I've written a lot about the before and after of infertility - how different life was/is before and after the diagnosis. There's no doubt that it changes the type of person you are, for better and for worse. I've written about how it has made me more sympathetic and compassionate toward some, but I also know how it has made me less patient toward others.
Yet, aside from changing us, I believe that infertility teaches us. The diagnosis becomes a defining point in our lives that we can't forget. So, we embrace it and learn from it.
I've learned from infertility that the old cliché of "everything happens for a reason" is true. So is "you can't always get what you want." Because what you want isn't always the right thing for you. If I had gotten what I wanted, we would have a child right now just over the age of three. When Joey lost his job in 2009, we would have been broke. We wouldn't have been able to move home, buy a house, or go back to school. As it turns out, we're in the best position now - financially speaking - to raise a child compared to where we've been these last four years.
I've learned that silence is not always golden. I often come across couples who suffer through this disease without telling anyone - not even their closest family or friends. While the risk for negative and insensitive comments certainly exists, in general I've learned that the more open you are, the better. Not only is it nice to not sneak around, it's also a wonderful feeling to have your friends and family truly step up and go to bat for you. As for those with the idiotic comments, many won't stay in your lives. It's hard to watch them go at first, but you also learn you're better off without them. Infertility brings with it enough negative emotions. You don't need other people generating that for you.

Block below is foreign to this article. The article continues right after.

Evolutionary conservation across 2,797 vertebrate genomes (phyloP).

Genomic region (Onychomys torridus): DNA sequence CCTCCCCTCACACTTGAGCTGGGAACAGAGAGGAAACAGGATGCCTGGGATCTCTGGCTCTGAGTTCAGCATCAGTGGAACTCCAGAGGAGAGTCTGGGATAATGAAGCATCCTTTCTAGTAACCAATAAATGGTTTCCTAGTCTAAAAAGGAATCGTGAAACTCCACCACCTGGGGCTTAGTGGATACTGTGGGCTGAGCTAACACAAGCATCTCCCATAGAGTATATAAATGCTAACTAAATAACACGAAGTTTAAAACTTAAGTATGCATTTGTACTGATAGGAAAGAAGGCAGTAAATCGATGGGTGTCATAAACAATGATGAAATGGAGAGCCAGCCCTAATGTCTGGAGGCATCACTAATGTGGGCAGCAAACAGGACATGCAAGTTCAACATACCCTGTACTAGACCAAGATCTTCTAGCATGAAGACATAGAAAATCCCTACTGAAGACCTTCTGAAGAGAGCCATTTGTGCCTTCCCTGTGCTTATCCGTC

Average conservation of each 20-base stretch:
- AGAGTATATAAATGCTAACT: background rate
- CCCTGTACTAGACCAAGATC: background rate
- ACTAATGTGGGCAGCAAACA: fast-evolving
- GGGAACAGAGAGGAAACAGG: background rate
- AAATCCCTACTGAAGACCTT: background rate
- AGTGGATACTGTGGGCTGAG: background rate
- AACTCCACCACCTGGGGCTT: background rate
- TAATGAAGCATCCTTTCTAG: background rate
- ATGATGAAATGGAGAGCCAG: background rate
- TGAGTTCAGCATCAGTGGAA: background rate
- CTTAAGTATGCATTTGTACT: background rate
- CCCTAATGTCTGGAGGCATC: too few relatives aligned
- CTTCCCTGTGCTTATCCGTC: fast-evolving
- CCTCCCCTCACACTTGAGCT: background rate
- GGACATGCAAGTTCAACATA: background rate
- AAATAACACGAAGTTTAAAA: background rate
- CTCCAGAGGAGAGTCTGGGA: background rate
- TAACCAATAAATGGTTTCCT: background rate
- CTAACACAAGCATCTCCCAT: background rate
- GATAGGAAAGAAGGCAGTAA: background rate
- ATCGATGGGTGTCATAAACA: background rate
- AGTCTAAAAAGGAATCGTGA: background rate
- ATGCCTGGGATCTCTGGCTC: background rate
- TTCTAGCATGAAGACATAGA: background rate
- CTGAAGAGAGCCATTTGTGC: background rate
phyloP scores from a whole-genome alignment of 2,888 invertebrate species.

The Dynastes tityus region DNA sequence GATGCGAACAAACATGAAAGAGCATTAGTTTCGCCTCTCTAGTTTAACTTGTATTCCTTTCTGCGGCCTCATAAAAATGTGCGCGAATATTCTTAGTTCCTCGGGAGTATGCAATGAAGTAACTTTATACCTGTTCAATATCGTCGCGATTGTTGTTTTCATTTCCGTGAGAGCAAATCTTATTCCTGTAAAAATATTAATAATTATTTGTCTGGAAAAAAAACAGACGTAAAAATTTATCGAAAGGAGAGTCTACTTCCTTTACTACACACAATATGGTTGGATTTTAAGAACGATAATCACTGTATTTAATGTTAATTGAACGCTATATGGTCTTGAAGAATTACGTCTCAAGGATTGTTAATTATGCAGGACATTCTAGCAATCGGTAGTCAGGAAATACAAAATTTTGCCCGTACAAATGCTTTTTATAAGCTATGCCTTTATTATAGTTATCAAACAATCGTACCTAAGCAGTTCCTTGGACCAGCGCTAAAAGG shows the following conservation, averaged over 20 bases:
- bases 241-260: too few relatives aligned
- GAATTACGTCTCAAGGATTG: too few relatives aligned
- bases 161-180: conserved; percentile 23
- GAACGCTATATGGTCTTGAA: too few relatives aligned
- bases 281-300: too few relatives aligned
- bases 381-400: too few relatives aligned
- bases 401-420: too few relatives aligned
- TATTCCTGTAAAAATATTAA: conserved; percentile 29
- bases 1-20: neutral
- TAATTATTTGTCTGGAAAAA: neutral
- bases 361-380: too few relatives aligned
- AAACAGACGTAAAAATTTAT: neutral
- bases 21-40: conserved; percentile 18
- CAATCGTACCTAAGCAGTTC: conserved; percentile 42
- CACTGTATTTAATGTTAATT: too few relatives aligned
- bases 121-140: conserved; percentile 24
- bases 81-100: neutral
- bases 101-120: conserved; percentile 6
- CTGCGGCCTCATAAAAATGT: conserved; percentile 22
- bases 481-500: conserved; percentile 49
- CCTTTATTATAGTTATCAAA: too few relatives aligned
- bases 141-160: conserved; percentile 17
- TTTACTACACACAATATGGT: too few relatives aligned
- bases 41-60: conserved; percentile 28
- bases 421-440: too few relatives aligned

Finally, I've learned that becoming a mother will not and should not define any woman - including me. I used to think that being a mom was everything. It wasn't just something I wanted to do. It was something I had to do in order to fit in with society's expectations. And I had to do it a certain way (by drinking wine on vacation and getting knocked up by accident, of course). Now I know that neither this journey nor the goal at the end of it should define what kind of woman I am. Do I want to be a mother? Yes. But if my fate is not to be one, I'm ready to accept that, too - and the grief and anguish that may come with it.
Infertility sucks. It truly does. But I believe you can deal with that suck-age in one of two ways. You can spend every hour of every day crying, "Why me?" Or you can spend five minutes crying "Why me?" and then blot your eyes, come out of the bathroom, and spend the rest of the day learning from this experience.
What has infertility taught you that you didn't realize before this journey?